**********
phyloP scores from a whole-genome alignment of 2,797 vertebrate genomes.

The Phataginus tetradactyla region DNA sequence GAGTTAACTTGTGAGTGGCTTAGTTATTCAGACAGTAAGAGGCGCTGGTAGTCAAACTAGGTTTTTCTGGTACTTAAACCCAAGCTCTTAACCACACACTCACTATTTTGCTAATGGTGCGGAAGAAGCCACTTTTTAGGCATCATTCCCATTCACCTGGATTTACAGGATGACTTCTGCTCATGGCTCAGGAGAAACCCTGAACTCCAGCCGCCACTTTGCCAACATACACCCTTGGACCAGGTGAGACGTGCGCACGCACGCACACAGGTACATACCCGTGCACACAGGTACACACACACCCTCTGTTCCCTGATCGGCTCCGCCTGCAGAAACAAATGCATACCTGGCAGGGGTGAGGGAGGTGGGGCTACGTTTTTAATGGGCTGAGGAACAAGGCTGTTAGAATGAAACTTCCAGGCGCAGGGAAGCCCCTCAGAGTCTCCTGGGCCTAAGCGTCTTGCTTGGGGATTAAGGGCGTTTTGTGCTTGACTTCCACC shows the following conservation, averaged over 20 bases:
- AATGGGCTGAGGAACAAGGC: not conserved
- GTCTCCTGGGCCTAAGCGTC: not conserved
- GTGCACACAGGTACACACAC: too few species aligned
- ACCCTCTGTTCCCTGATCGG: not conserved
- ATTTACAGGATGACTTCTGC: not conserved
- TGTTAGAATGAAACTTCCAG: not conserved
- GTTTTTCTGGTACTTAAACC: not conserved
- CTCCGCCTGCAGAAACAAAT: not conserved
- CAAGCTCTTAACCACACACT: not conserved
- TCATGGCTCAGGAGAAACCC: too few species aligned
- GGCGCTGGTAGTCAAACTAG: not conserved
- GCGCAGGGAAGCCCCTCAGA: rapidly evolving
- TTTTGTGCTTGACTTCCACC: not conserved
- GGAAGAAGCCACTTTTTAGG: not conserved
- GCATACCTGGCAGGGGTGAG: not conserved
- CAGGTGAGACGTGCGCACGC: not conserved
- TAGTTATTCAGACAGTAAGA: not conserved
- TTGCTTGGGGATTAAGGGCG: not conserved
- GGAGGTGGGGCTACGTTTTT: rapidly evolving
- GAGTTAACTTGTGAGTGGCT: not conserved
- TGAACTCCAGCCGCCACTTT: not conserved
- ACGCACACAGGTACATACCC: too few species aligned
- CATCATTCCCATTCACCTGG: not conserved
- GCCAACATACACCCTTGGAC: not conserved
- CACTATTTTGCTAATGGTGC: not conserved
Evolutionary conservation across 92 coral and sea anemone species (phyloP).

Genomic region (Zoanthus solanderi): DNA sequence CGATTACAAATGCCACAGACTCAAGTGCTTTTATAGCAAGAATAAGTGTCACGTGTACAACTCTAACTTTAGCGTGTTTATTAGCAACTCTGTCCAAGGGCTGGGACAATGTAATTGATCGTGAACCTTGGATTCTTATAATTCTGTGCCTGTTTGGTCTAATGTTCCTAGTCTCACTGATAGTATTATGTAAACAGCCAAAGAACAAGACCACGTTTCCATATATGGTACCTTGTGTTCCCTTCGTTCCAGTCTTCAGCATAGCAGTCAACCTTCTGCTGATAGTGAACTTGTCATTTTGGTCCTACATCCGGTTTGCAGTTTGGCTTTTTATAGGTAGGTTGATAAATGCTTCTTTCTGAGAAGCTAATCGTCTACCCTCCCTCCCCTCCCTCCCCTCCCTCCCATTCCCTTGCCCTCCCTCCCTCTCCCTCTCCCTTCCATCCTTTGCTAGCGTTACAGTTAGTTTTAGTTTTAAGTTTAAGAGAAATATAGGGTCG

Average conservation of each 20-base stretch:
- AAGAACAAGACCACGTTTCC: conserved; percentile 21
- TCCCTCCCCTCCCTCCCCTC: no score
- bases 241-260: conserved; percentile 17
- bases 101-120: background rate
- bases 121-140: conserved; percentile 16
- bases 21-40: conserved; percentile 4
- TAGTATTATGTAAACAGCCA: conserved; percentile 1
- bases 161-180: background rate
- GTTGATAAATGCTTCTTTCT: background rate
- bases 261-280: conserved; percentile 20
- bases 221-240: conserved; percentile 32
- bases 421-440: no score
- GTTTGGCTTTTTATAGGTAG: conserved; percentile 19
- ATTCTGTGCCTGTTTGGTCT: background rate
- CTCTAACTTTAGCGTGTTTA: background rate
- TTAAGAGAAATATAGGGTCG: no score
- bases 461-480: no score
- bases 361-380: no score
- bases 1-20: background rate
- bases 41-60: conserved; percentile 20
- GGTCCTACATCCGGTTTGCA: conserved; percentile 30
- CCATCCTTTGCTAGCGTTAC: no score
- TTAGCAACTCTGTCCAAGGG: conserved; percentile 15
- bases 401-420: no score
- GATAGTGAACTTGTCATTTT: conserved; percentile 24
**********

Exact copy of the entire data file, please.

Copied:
phyloP scores from a whole-genome alignment of 2,797 vertebrate genomes.

The Phataginus tetradactyla region DNA sequence GAGTTAACTTGTGAGTGGCTTAGTTATTCAGACAGTAAGAGGCGCTGGTAGTCAAACTAGGTTTTTCTGGTACTTAAACCCAAGCTCTTAACCACACACTCACTATTTTGCTAATGGTGCGGAAGAAGCCACTTTTTAGGCATCATTCCCATTCACCTGGATTTACAGGATGACTTCTGCTCATGGCTCAGGAGAAACCCTGAACTCCAGCCGCCACTTTGCCAACATACACCCTTGGACCAGGTGAGACGTGCGCACGCACGCACACAGGTACATACCCGTGCACACAGGTACACACACACCCTCTGTTCCCTGATCGGCTCCGCCTGCAGAAACAAATGCATACCTGGCAGGGGTGAGGGAGGTGGGGCTACGTTTTTAATGGGCTGAGGAACAAGGCTGTTAGAATGAAACTTCCAGGCGCAGGGAAGCCCCTCAGAGTCTCCTGGGCCTAAGCGTCTTGCTTGGGGATTAAGGGCGTTTTGTGCTTGACTTCCACC shows the following conservation, averaged over 20 bases:
- AATGGGCTGAGGAACAAGGC: not conserved
- GTCTCCTGGGCCTAAGCGTC: not conserved
- GTGCACACAGGTACACACAC: too few species aligned
- ACCCTCTGTTCCCTGATCGG: not conserved
- ATTTACAGGATGACTTCTGC: not conserved
- TGTTAGAATGAAACTTCCAG: not conserved
- GTTTTTCTGGTACTTAAACC: not conserved
- CTCCGCCTGCAGAAACAAAT: not conserved
- CAAGCTCTTAACCACACACT: not conserved
- TCATGGCTCAGGAGAAACCC: too few species aligned
- GGCGCTGGTAGTCAAACTAG: not conserved
- GCGCAGGGAAGCCCCTCAGA: rapidly evolving
- TTTTGTGCTTGACTTCCACC: not conserved
- GGAAGAAGCCACTTTTTAGG: not conserved
- GCATACCTGGCAGGGGTGAG: not conserved
- CAGGTGAGACGTGCGCACGC: not conserved
- TAGTTATTCAGACAGTAAGA: not conserved
- TTGCTTGGGGATTAAGGGCG: not conserved
- GGAGGTGGGGCTACGTTTTT: rapidly evolving
- GAGTTAACTTGTGAGTGGCT: not conserved
- TGAACTCCAGCCGCCACTTT: not conserved
- ACGCACACAGGTACATACCC: too few species aligned
- CATCATTCCCATTCACCTGG: not conserved
- GCCAACATACACCCTTGGAC: not conserved
- CACTATTTTGCTAATGGTGC: not conserved
Evolutionary conservation across 92 coral and sea anemone species (phyloP).

Genomic region (Zoanthus solanderi): DNA sequence CGATTACAAATGCCACAGACTCAAGTGCTTTTATAGCAAGAATAAGTGTCACGTGTACAACTCTAACTTTAGCGTGTTTATTAGCAACTCTGTCCAAGGGCTGGGACAATGTAATTGATCGTGAACCTTGGATTCTTATAATTCTGTGCCTGTTTGGTCTAATGTTCCTAGTCTCACTGATAGTATTATGTAAACAGCCAAAGAACAAGACCACGTTTCCATATATGGTACCTTGTGTTCCCTTCGTTCCAGTCTTCAGCATAGCAGTCAACCTTCTGCTGATAGTGAACTTGTCATTTTGGTCCTACATCCGGTTTGCAGTTTGGCTTTTTATAGGTAGGTTGATAAATGCTTCTTTCTGAGAAGCTAATCGTCTACCCTCCCTCCCCTCCCTCCCCTCCCTCCCATTCCCTTGCCCTCCCTCCCTCTCCCTCTCCCTTCCATCCTTTGCTAGCGTTACAGTTAGTTTTAGTTTTAAGTTTAAGAGAAATATAGGGTCG

Average conservation of each 20-base stretch:
- AAGAACAAGACCACGTTTCC: conserved; percentile 21
- TCCCTCCCCTCCCTCCCCTC: no score
- bases 241-260: conserved; percentile 17
- bases 101-120: background rate
- bases 121-140: conserved; percentile 16
- bases 21-40: conserved; percentile 4
- TAGTATTATGTAAACAGCCA: conserved; percentile 1
- bases 161-180: background rate
- GTTGATAAATGCTTCTTTCT: background rate
- bases 261-280: conserved; percentile 20
- bases 221-240: conserved; percentile 32
- bases 421-440: no score
- GTTTGGCTTTTTATAGGTAG: conserved; percentile 19
- ATTCTGTGCCTGTTTGGTCT: background rate
- CTCTAACTTTAGCGTGTTTA: background rate
- TTAAGAGAAATATAGGGTCG: no score
- bases 461-480: no score
- bases 361-380: no score
- bases 1-20: background rate
- bases 41-60: conserved; percentile 20
- GGTCCTACATCCGGTTTGCA: conserved; percentile 30
- CCATCCTTTGCTAGCGTTAC: no score
- TTAGCAACTCTGTCCAAGGG: conserved; percentile 15
- bases 401-420: no score
- GATAGTGAACTTGTCATTTT: conserved; percentile 24